Tag Archives: fall color

Generous Fall Asters

Symphyotrichum (Aster) ‘Vasterival’

Some might consider the term “generous” a euphemism for invasive…but I have my own take on certain vigorous spreaders and self sowers. I say, sometimes a plant with ground covering capabilities is a good thing…it won’t be long before you have a nice swath of color plus the plant’s vigor keeps weeds at bay. Here are 5 Asters that command attention and are easy peasy.

( A little botany note: The taxonomists have reclassified Aster  into several distinct genera in recent years. For example, the genus Aster encompasses species that are specific to Eastern Asia, while the term Symphyotricum includes Asters native to N. America and parts of Europe.)

One plant that really draws comments in our September garden is  Symphyotrichum x ‘Vasterival’, a hybrid of unknown origins. 3/4″ daisies in a  sweet shade of pink/lavender are born in loose sprays on tall dark tinted stems. You could  pinch plants back in early July to control height, or let them do  their thing, and have stems that can reach 5′. ‘Vasterival’ is a perfect plant for that “garden gone wild” look. Plants spread by stoloniferous roots.

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Symphyotrichum x ‘Mary’s White’

Another Symphyotrichum selection that has proven quite vigorous is ‘Mary’s White’, which was selected by British nurserywoman Beth Chatto and named for her daughter. 1″ white daisies are carried on sturdy 3-4′ stems during September into early October.

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Aster ageratoides ‘Ezo Muraskai’

The Asian Aster ageratoides ‘Ezo Murasaki’ is the boss in a bed where we once had  plants with meek dispositions. We  let ‘Ezo Murasaki’ fulfill its ground covering mission, and moved its less vigorous neighbors. Yellow centered violet 1″ daisies are born in  clusters on 18″ stems from late September into November.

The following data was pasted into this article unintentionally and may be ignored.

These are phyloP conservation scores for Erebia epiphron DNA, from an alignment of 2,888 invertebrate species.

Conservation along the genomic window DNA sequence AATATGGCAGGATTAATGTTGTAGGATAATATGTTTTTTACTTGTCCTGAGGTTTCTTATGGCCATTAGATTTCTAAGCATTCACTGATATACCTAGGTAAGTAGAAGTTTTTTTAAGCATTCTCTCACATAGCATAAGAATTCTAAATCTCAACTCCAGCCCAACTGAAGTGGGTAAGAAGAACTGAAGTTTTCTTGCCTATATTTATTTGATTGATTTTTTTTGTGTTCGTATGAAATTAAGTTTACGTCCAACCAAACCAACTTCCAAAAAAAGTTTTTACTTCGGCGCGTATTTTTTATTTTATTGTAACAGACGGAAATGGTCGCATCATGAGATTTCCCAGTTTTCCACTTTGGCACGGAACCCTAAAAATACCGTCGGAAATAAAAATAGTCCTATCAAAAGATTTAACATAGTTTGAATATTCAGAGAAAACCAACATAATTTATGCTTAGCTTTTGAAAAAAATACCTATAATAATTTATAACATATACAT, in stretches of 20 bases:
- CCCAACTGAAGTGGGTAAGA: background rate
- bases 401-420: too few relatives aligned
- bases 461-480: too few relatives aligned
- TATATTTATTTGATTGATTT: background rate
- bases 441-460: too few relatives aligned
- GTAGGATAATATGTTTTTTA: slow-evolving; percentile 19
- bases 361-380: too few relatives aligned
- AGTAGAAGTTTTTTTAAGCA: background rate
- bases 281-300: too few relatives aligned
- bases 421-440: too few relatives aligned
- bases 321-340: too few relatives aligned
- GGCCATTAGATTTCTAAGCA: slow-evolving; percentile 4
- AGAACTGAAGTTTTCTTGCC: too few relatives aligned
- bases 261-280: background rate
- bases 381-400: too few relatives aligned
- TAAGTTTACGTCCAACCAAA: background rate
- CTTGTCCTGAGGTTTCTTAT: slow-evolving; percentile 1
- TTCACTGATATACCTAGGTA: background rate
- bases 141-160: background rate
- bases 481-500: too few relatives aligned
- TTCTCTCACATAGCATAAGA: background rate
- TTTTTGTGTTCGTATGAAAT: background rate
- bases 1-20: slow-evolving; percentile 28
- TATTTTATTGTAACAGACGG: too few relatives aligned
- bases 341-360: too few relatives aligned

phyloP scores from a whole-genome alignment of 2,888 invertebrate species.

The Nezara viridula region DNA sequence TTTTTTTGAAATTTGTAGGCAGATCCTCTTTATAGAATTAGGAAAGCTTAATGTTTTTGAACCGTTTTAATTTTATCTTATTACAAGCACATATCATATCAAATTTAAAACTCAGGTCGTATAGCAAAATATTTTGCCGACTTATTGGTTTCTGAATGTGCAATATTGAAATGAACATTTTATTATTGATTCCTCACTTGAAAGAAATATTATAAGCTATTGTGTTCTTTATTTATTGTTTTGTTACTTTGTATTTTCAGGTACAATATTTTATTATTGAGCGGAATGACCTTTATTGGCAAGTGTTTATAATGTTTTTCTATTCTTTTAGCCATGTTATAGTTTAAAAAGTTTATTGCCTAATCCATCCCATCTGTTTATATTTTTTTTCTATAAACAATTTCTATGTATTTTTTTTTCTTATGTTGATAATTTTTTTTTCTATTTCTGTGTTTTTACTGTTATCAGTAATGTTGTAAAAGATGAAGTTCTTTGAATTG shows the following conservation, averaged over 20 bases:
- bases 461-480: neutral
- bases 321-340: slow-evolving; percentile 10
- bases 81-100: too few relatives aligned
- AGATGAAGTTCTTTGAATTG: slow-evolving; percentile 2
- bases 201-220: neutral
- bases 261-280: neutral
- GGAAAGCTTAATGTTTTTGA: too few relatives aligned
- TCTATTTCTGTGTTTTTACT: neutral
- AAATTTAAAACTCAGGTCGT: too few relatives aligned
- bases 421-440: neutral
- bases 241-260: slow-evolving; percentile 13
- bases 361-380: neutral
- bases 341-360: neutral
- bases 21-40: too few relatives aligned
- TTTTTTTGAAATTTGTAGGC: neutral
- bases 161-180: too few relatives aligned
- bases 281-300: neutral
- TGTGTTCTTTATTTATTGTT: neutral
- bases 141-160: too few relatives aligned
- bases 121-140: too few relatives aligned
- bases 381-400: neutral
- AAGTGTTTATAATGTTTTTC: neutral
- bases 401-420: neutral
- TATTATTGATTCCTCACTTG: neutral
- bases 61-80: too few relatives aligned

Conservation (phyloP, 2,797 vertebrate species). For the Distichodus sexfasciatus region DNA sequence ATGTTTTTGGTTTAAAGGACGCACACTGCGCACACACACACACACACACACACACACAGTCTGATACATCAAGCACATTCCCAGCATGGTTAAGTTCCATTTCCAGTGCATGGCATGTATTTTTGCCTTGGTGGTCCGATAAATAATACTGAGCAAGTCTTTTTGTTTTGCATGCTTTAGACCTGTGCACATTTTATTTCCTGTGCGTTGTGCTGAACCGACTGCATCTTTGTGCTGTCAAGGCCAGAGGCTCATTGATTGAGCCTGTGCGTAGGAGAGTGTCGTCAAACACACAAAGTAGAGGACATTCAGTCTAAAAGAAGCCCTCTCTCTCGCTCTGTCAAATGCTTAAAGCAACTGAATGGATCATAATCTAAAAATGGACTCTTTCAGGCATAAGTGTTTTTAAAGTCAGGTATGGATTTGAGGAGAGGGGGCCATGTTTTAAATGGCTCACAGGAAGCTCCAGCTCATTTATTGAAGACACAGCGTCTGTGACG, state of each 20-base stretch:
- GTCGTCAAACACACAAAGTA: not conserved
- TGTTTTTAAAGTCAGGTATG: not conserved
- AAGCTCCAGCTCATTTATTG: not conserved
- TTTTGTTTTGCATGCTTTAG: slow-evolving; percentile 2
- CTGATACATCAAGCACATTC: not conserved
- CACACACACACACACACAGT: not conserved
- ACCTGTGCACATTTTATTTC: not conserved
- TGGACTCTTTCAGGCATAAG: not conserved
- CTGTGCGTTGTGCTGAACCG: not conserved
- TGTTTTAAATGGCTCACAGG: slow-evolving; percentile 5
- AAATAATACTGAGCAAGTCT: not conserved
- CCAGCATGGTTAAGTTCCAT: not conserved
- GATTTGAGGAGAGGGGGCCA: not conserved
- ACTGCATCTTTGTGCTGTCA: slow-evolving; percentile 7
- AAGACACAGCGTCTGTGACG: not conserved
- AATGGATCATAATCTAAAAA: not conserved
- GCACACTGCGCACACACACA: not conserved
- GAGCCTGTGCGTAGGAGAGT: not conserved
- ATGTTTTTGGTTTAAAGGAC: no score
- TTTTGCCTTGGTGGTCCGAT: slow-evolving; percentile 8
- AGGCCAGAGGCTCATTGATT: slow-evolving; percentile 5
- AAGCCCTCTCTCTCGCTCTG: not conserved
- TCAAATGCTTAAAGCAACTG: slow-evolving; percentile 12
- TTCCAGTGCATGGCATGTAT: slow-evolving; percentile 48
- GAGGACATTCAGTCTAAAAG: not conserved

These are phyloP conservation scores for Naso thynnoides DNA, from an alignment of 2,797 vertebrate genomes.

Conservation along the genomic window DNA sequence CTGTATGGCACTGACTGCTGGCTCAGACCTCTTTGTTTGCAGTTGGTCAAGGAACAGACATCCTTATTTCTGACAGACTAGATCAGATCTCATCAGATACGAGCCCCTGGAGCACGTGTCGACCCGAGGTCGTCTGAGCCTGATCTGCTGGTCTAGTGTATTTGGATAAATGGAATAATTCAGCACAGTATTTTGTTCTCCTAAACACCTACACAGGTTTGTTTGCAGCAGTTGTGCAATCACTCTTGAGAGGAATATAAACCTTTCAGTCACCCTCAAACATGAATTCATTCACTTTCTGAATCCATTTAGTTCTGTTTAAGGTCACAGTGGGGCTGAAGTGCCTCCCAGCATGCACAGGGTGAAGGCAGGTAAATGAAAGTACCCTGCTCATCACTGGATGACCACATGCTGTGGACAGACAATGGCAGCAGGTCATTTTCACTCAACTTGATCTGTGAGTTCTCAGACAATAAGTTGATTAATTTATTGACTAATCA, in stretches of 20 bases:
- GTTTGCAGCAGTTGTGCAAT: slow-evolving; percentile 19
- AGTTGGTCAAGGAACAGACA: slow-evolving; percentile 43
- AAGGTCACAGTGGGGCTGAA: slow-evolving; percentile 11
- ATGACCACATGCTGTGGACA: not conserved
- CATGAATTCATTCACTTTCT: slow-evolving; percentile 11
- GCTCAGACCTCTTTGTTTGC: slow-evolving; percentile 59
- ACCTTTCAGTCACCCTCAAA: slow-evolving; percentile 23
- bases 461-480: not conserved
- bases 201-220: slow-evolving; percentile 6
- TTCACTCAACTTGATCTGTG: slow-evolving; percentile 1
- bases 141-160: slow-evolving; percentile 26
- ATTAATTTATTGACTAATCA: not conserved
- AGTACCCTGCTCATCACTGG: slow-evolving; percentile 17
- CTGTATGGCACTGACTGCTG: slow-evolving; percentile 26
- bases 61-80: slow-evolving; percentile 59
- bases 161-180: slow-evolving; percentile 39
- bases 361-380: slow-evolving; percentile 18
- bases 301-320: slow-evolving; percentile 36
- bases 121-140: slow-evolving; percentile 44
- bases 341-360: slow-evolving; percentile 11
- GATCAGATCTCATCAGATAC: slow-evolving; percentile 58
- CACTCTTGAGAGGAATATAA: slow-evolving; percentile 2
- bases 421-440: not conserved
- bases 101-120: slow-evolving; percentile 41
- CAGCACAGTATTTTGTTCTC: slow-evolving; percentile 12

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Symphyotrichum laeve ‘Bluebird’

Some Asters self sow nicely.  Symphyotrichum laeve ‘Bluebird’, commonly called Smooth Aster, is one we allow to seed about and establish informally in beds where a little autumn color will be welcomed. Quarter sized flowers have lavender blue petals with yellow centers open up in stages in loose sprays. ‘Bluebird’ grows 3-4′ tall, but bows gracefully around its neighbors.

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Symphyotrichum ericoides with Elscholtzia and Kolwitzia

Another promiscuous seeder is the Calico Aster Symphyotrichum ericoides. Height can vary, but most often  plants are in the 18-24″ range. Don’t you think this Aster picked the best spot to establish itself, here between the Chinese Mint Shrub, Elscholtzia stantonii alba, on the left, and the golden leaved Kolwitzia on the right?

 

Tips for Fall Containers

Black Mondo Grass with hardy succulents

Are your summer planters in need of a fall makeover?  Are you thinking you would rather invest in perennials than toss away non hardy plants at season’s end? There are many fall-flavored hardy plants which will provide you with texture, form and long lasting colorful foliage. Plants to consider include Ornamental Grasses, Ophiopogon, Hardy Succulents, Heuchera, Euphorbias, Ivies, Dwarf Evergreens, to name a few.

 

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Heuchera ‘Caramel’ with Orange Sedge, Euphorbia Ascot Rainbow, and Purple Tradescantia

Here’s a few tips.

1. To achieve a fuller affect, use more plants than you would in the spring or summer.  We don’t want to think about this now, but the days have been getting shorter, nights cooler, and plant growth is slowing down or ceasing.

2. Select plants that have a variety of tones that will contrast and set off each other, (think amber Heuchera and black Ophiopogon).

3. Remember a pot of mums looks fresh for 3-4 weeks at most, then the show is over. Showy foliage will carry on and on.

4. Note that the fall foliage on evergreen Sempervivum (hens and chicks), Sedum ‘Angelina’, and Sedum album cultivars change and develop more dramatic color once the temperatures stay cool.

5. If you must have flower power, consider long and late blooming Salvia, Cuphea, or fall pansies.

6. When a night time temperature drop is forecasted, have light blankets, large pots or even an empty trash barrel handy to cover your container and protect the plantings from frost.

7. As November passes, he time will come to  disassemble your planter. Tuck your hardy plants in a nursery bed or empty space in your vegetable garden plot to hold them over until next spring.

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Cuphea ‘David Verity’ with Heuchera ‘Champagne’ and Oxalis